Lehman Shaves Gas Price Forecast

Continuing weakness in the gas market due to a sharp drop in demand prompted Lehman Brothers to lower its gas price forecasts for the first quarter and for the years 2001 and 2002. However, it maintained its gas price forecast for 2003 and raised its crude oil price forecasts.

Analyst Tom Driscoll dropped his wellhead forecast for the first quarter to $5.75/MMBtu from a prior forecast of $6.25 and took 25 cents off his forecast for 2002, leaving it at $4.25. His 2001 annual wellhead forecast is $5.25-$5.30, and his forecast for 2003 is unchanged at $3.50.

"First quarter natural gas prices --- using bidweek prices as our basis --- were weaker than we had previously forecast," said Driscoll in a research note, adding that bidweek prices were more than $2/MMBtu less than expected. "Our estimate for the remaining nine months of the year is largely unchanged at $5.30/MMBtu. As a result our revised full year 2001 Henry Hub gas prices forecast is $5.75/MMBtu versus a prior forecast of $6.25. We are trimming '02 estimates from $4.50 to $4.25/MMBtu but maintaining our '03 estimate of $3.50/MMBtu."

"Natural gas demand has fallen more sharply than we expected as prices rose. High natural gas prices/limited supply/higher heating needs appear to have caused sharp reductions in non-heating demand," said Driscoll. "Natural gas demand losses - using Q4-99 as our base - rose from an estimated 2.4 Bcf/d in early Q4-'00 to 7.5 Bcf/d as gas prices approached $10 in late December and early January. Major contributors to the demand losses were switching to residual fuel oil, decreased natural gas plant liquids production, reduced fertilizer production and decreased industrial energy demand."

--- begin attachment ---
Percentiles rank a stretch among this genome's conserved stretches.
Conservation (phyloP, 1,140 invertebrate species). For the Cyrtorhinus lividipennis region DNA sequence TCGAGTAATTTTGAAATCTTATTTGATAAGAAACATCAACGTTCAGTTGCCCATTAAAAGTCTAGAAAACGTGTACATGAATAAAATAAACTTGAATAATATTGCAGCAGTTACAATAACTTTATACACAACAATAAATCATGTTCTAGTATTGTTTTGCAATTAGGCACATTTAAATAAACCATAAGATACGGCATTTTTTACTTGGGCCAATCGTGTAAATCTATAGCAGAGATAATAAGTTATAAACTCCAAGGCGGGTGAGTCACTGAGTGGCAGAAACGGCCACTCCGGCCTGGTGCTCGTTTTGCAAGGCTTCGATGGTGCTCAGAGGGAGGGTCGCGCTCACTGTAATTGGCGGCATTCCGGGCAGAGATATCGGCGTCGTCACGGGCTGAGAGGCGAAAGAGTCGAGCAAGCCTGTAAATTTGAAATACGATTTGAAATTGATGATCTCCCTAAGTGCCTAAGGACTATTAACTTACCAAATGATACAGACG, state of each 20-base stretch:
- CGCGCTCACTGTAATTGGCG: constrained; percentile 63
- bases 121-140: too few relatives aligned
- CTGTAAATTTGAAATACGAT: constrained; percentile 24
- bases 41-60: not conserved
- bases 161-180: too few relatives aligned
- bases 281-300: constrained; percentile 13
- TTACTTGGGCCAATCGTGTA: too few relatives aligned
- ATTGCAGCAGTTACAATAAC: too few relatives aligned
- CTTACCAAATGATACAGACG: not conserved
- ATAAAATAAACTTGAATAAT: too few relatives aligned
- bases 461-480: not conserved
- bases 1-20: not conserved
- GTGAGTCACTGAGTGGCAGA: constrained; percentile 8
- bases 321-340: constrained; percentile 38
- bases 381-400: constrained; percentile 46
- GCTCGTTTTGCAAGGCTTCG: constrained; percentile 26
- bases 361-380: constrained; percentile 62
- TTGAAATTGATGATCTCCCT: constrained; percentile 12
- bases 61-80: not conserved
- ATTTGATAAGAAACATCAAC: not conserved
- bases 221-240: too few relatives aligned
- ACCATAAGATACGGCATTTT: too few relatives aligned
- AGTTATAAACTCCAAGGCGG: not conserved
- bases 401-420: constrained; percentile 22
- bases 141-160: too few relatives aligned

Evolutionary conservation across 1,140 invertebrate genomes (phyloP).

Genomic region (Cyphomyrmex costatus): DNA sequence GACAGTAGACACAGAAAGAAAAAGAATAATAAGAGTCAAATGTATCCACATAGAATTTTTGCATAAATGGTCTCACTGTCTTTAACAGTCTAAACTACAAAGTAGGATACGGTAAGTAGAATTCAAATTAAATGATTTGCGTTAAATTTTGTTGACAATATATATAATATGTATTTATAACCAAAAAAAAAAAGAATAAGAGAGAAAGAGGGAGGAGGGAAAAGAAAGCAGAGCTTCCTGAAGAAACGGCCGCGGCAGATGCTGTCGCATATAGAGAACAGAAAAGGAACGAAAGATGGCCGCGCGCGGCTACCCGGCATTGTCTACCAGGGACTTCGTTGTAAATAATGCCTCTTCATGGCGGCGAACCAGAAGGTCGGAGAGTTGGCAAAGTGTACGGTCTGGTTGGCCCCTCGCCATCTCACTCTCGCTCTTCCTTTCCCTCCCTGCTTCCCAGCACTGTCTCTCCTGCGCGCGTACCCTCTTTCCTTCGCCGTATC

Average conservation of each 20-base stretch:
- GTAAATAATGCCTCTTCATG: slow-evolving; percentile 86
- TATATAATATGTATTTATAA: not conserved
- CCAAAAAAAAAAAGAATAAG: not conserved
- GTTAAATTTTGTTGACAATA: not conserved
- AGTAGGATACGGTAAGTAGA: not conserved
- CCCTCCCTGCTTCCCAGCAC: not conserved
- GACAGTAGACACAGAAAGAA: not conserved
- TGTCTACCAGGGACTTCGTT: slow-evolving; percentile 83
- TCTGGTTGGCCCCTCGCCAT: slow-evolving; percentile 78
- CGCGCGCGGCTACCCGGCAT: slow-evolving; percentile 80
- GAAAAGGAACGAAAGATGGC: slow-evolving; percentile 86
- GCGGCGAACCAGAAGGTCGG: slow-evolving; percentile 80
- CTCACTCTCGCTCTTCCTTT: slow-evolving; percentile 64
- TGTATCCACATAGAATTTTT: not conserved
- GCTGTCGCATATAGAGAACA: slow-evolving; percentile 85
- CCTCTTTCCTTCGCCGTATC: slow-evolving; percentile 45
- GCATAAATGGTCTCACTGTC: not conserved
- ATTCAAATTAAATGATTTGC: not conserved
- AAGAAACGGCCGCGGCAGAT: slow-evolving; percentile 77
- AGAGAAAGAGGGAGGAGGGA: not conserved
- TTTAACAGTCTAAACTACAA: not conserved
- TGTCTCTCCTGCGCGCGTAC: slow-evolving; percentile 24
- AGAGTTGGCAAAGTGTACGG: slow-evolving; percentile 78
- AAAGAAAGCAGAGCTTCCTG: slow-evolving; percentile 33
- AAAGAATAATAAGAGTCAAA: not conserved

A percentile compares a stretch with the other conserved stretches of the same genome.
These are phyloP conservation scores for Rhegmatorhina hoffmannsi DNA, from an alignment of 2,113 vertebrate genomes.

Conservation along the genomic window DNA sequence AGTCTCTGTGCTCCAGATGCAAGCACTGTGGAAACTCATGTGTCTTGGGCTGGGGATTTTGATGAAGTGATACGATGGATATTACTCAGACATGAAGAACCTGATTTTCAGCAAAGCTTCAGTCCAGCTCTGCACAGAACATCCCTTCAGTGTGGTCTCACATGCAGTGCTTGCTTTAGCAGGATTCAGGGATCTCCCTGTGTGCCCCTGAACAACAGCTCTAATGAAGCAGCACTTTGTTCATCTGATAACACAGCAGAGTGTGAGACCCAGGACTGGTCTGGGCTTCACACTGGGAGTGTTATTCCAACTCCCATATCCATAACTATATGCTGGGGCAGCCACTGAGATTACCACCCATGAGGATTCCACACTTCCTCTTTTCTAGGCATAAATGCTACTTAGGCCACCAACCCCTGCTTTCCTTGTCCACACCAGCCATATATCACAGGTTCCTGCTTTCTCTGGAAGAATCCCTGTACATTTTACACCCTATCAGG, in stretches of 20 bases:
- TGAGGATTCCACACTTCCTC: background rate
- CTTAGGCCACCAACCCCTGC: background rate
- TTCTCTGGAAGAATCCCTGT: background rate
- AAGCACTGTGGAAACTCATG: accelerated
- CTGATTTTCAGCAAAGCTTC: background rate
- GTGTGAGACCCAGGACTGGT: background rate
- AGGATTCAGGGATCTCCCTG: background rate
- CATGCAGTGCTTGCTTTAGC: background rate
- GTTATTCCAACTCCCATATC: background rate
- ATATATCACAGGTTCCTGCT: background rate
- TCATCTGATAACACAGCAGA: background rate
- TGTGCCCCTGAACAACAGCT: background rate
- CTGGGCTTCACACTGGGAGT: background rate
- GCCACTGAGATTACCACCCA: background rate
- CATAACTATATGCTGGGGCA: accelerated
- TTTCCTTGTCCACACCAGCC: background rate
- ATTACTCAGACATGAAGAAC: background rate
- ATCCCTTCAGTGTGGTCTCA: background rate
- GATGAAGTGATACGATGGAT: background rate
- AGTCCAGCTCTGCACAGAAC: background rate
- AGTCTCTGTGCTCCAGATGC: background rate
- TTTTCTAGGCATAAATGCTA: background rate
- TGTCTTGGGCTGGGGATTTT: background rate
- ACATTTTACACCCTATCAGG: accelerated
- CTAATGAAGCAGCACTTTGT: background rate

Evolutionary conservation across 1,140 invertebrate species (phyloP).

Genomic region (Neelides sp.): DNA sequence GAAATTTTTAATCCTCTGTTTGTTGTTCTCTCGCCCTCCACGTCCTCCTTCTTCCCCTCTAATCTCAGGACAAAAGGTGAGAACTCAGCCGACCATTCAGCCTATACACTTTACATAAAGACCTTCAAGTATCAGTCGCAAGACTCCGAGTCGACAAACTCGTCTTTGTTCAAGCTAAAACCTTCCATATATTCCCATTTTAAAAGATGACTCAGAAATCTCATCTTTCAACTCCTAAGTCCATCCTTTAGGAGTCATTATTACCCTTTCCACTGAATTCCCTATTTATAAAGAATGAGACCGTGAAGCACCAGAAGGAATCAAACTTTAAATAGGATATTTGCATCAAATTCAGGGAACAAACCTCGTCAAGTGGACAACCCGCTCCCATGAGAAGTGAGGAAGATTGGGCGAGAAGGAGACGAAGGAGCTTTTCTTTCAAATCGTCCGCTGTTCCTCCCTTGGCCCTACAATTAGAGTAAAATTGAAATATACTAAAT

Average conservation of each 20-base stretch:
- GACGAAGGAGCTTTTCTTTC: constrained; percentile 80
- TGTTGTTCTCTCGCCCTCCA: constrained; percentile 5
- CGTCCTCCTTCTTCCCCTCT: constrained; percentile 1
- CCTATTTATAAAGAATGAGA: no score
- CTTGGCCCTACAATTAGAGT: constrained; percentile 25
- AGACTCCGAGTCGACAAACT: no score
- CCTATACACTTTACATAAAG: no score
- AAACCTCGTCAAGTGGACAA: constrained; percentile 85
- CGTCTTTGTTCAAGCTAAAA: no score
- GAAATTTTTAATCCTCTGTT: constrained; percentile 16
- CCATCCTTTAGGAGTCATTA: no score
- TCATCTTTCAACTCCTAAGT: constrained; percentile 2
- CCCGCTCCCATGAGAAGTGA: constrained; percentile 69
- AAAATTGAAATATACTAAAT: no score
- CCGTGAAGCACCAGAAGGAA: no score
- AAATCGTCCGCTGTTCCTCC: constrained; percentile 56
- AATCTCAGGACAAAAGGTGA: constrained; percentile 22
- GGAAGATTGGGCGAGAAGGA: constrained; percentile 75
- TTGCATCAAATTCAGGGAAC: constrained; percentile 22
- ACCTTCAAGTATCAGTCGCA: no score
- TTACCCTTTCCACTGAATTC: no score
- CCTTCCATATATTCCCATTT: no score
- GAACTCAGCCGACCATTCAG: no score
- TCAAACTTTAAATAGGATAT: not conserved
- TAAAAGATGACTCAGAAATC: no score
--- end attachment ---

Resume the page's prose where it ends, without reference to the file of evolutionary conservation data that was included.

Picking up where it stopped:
The storage situation, however, has improved significantly, and inventories are in "much better shape than we expected," said Driscoll, adding that he expects storage to end the heating season with 650-700 Bcf of working gas rather than prior forecasts of 200-400 Bcf. "The additional demand from storage operators this summer will be about 1.75 Bcf/d, rather than the more bullish 3-4 Bcf/d that we had earlier anticipated."

Driscoll said he also expects competitive fuel prices to keep a $5.00-5.50/MMBtu ceiling on gas prices this summer. "At this price, plant operators are likely to produce NGLs, and gas fuel users will again burn gas in preference to distillate over the long run. An oil price level of $20-$25/bbl would allow natural gas prices to trade in the $3.75-$4.75 per MMBtu range before becoming non-competitive with distillate/NGL markets."

Another factor that could have a dampening affect on gas demand this summer is the slowing growth of the economy. The Department of Energy estimates that a 1% change in GDP translates into a 1.1% change in natural gas consumption. Lehman believes the relationship is even tighter with gas being the primary fuel for power generation. "We believe GDP [Gross Domestic Product] growth of 0-4% in 2001 would translate into electric power growth of -1% to +3% and natural gas demand growth for power generation (including IPPs) of between a decline of 250 MMcf/d and an increase of 1.5-2.0 Bcf/d."

Regarding supply, Lehman forecasts a modest recovery this year with production growth of about 2%.

Rocco Canonica

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